Course Module in Church History - John Wesley and Economics
A while ago, my daughter received a video intended to tell the story of John Wesley’s life in a 30-minute form for 8-12 year olds. As a good historian worried about nuance, I sat down to watch it with her with some trepidation. But I’m happy to report that 8-12 year olds would come away from the video clear that John Wesley believed in free grace and helping poor people.
In a past era of my life, I taught an introductory course on the history of the Wesleys and Methodism. This course is required for United Methodist ordination and I taught it fifteen times. Each class averaged 22 students, so around 330 of my former students are now in ministry as United Methodist pastors or laypeople.
While I did not ignore the economic context of the Wesleys and Methodism while teaching the class, neither did I emphasize it. My opportunities to teach this class are now few and far between (becoming an Anglican will do that!) But meditating on the ON curricular touchpoints for church history has led me to think of some ways I would restructure the class if I ever taught it again to engage economic issues more fully, beyond simply assuming or dismissing the writings of Élie Halévy and E. P. Thompson – familiar analysts of the Wesleys and economics, beyond whom we too rarely inquire.
For the sake of space, I’ve focused on economic issues germane to Wesley’s own lifetime. A whole separate article could be written on bringing out economic themes in the American Methodist story.
- I would spend more time discussing the social and economic context of 18th-century England and I would get down into the underbrush of statistics. Most people know how Wesley lived on £28 a year and gave the rest away throughout his life. But how much would £28 actually have bought? Where did he give the money and for what purposes? How much money did the Wesleys make, how much did their followers make, and what real purchasing power did that money have? What percentage of Methodists were working class and what percentage were upper class? How much did that change during the century? What did it actually look and feel like to be a working-class follower of Wesley? There’s some material on this in The Cambridge Companion to John Wesley, which I began using as a text near the end of my time teaching United Methodist History; other helpful sources are David Hempton’s Methodism: Empire of the Spirit and possibly Samuel Rogal’s The Financial Aspects of John Wesley’s British Methodism.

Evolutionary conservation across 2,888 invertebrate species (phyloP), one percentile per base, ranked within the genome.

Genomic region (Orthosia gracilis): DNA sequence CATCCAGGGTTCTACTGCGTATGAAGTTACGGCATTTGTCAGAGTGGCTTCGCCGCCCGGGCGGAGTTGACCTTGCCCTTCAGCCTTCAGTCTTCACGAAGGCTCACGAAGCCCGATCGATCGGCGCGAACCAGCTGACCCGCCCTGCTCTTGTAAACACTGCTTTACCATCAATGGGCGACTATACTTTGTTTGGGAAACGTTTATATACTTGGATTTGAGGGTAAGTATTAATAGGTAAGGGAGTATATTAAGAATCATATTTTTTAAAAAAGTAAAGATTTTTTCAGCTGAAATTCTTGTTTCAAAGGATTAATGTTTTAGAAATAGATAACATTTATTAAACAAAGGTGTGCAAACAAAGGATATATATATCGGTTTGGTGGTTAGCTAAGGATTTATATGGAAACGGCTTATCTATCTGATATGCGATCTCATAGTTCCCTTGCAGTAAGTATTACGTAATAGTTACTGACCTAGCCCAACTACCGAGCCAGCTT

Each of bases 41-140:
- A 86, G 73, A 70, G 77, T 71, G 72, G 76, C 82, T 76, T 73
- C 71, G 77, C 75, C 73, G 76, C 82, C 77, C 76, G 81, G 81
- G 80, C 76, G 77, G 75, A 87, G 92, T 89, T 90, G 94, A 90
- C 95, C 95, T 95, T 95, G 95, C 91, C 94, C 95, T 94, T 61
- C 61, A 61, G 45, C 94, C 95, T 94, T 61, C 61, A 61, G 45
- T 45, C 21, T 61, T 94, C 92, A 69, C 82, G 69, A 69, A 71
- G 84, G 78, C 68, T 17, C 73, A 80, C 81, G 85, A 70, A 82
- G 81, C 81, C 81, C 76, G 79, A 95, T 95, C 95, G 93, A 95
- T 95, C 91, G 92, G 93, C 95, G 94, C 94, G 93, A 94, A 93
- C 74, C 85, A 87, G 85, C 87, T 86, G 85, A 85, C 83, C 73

- I would have students explore the prominence of economic themes in John Wesley’s own writings. We’re used to tracing the idea of grace through Wesley’s sermons. Without losing that emphasis, what if we also traced ideas of work, industry and money? I suspect they come up almost as much. I’d have students read “The Use of Money,” “On Riches,” “On Dress,” “On the Danger of Increasing Riches,” and other money-oriented sermons along with the “usual suspects” on prevenient, justifying and sanctifying grace. I’d also discuss his economic contributions to public discourse like Thoughts on the Present Scarcity of Provisions and Thoughts upon Slavery.
- I’d spend some more time with Primitive Physic and Wesley’s dispensary. While I always made sure to bring this up, we would do well to focus more closely on why Wesley found issues of health care for the poor central to his ministry, and what economic and social lessons we can learn from how he approached the practice.
- I’d connect the instituted and prudential means of grace (works of piety and works of mercy) more thoroughly. As a “high-church Methodist” for many years, I made sure my students spent time discussing Wesley’s instituted means of grace, often known as the works of piety: prayer, searching the scriptures, Christian conferencing, fasting, and the Lord’s Supper. I would not back off of my emphasis that Wesley taught these spiritual disciplines as places where God’s grace meets us especially, and can be expected to meet us. But I’d explore what it means that he also taught that works of mercy can be means of grace. What does it mean to say that the Holy Spirit can be expected to meet us as we tend to the economic and social needs of others (among other things—the prudential means are broad)? If practicing the instituted means does not lead us to practice the prudential means, have we really gotten the picture?
Wesley put grace and good works together, and did so with integrity, in a way that provides helpful models for our own day. Indeed, we could do worse than having Methodist seminarians (and maybe even others!) come away from history classes with the same idea.